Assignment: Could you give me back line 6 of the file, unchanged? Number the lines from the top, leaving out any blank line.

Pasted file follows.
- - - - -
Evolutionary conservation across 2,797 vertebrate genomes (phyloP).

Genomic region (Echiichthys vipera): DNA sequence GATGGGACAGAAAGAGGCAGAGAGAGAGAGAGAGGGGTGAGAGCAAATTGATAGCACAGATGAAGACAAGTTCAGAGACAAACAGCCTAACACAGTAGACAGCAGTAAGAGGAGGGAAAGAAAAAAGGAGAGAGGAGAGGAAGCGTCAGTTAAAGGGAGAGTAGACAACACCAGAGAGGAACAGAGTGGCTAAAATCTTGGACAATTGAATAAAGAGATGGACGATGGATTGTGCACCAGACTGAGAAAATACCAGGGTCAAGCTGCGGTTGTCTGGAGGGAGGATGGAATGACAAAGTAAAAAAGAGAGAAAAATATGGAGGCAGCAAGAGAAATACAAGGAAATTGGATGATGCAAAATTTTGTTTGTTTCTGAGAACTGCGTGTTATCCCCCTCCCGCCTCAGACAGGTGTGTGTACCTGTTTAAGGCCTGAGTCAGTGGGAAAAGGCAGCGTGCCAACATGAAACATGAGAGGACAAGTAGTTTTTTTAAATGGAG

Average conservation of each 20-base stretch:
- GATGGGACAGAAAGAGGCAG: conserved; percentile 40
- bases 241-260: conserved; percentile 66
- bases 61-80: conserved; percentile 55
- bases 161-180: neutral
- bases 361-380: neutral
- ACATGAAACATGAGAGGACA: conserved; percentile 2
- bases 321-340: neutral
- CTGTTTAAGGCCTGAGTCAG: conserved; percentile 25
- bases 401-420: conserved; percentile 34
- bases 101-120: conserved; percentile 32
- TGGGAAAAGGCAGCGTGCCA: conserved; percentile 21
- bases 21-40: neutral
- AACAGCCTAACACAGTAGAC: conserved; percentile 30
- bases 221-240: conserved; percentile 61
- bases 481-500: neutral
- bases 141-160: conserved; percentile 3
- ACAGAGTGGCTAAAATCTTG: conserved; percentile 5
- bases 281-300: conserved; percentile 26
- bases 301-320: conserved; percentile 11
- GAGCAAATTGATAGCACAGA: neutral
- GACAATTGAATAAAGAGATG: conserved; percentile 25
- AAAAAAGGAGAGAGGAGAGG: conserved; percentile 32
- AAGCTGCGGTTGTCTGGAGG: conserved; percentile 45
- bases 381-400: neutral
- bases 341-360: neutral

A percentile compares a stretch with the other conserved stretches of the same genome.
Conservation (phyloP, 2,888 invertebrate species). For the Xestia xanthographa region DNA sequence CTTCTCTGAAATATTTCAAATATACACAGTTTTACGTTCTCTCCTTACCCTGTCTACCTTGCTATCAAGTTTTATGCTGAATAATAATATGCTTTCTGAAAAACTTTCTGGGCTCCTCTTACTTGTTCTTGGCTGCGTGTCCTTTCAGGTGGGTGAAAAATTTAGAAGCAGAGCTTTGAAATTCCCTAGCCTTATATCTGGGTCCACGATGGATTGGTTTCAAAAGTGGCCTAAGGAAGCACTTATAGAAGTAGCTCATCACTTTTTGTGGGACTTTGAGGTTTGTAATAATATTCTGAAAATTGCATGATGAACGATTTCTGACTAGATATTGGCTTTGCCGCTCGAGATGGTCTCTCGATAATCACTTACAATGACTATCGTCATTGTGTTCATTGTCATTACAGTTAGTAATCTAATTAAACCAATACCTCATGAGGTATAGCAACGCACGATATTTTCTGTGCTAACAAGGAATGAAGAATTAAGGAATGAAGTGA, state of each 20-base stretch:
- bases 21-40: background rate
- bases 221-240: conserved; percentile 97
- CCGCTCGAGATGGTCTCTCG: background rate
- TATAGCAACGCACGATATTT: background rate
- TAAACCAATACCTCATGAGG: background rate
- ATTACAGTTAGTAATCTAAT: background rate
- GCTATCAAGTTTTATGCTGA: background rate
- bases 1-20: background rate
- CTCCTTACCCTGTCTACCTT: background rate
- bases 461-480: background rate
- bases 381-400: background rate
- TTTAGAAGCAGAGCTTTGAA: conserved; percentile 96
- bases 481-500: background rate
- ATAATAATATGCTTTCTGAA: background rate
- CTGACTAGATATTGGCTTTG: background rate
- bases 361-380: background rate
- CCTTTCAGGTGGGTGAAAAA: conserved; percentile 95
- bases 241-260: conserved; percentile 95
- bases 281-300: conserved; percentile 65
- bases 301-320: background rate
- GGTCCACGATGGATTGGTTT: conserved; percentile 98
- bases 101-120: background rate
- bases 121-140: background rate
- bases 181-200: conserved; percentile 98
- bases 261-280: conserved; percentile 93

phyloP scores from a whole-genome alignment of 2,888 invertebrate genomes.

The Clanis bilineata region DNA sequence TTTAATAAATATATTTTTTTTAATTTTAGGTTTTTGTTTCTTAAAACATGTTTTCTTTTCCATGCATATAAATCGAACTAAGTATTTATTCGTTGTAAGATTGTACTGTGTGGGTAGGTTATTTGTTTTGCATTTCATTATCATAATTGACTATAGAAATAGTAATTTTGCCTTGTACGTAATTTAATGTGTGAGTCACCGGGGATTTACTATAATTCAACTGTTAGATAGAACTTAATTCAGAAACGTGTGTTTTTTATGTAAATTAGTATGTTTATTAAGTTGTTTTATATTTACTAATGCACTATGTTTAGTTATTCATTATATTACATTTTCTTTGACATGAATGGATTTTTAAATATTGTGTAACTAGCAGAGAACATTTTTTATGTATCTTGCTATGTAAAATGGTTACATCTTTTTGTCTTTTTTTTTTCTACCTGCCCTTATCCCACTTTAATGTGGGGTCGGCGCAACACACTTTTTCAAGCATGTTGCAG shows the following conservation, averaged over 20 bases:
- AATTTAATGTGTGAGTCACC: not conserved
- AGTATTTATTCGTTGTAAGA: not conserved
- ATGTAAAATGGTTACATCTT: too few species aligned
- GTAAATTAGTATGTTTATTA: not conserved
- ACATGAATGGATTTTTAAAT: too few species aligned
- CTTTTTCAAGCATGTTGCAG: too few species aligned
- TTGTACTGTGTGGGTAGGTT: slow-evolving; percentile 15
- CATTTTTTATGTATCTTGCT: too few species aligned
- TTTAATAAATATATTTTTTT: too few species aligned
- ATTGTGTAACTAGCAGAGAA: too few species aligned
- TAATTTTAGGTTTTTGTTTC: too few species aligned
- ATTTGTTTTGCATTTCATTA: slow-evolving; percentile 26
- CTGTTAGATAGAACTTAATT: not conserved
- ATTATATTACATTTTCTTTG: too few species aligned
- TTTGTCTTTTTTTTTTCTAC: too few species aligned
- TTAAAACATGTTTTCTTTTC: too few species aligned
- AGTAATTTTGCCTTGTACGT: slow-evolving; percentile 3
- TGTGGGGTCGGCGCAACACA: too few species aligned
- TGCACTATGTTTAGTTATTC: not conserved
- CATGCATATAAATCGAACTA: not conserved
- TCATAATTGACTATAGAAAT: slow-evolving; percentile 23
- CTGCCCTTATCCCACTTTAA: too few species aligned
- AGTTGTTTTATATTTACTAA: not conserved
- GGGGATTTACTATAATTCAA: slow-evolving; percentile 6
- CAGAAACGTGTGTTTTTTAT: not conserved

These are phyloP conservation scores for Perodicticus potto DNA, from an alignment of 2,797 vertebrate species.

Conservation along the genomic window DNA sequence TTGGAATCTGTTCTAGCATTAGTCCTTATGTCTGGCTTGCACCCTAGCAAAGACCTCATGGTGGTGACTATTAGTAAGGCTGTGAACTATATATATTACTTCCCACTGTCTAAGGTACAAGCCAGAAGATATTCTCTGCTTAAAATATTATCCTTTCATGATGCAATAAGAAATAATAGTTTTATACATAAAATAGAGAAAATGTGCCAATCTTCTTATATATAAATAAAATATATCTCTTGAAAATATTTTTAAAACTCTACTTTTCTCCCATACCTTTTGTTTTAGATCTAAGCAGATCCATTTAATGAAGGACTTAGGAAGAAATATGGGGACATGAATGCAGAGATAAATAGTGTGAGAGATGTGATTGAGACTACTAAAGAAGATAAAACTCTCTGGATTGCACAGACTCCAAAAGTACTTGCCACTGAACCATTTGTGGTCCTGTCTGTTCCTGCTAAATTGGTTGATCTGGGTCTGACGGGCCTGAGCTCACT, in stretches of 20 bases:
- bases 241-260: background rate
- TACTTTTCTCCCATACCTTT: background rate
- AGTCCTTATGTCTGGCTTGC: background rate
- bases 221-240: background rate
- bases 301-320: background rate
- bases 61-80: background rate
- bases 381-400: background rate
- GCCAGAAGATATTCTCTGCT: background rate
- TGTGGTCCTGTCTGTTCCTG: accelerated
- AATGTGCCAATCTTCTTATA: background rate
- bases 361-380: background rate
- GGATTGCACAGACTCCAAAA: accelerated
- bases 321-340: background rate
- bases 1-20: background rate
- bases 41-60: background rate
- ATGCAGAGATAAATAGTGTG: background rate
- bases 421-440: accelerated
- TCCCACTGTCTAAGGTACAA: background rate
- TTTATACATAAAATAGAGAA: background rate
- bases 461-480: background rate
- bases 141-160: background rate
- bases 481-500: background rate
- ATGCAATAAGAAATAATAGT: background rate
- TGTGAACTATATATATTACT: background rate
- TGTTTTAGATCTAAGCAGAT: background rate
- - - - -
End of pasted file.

- bases 61-80: conserved; percentile 55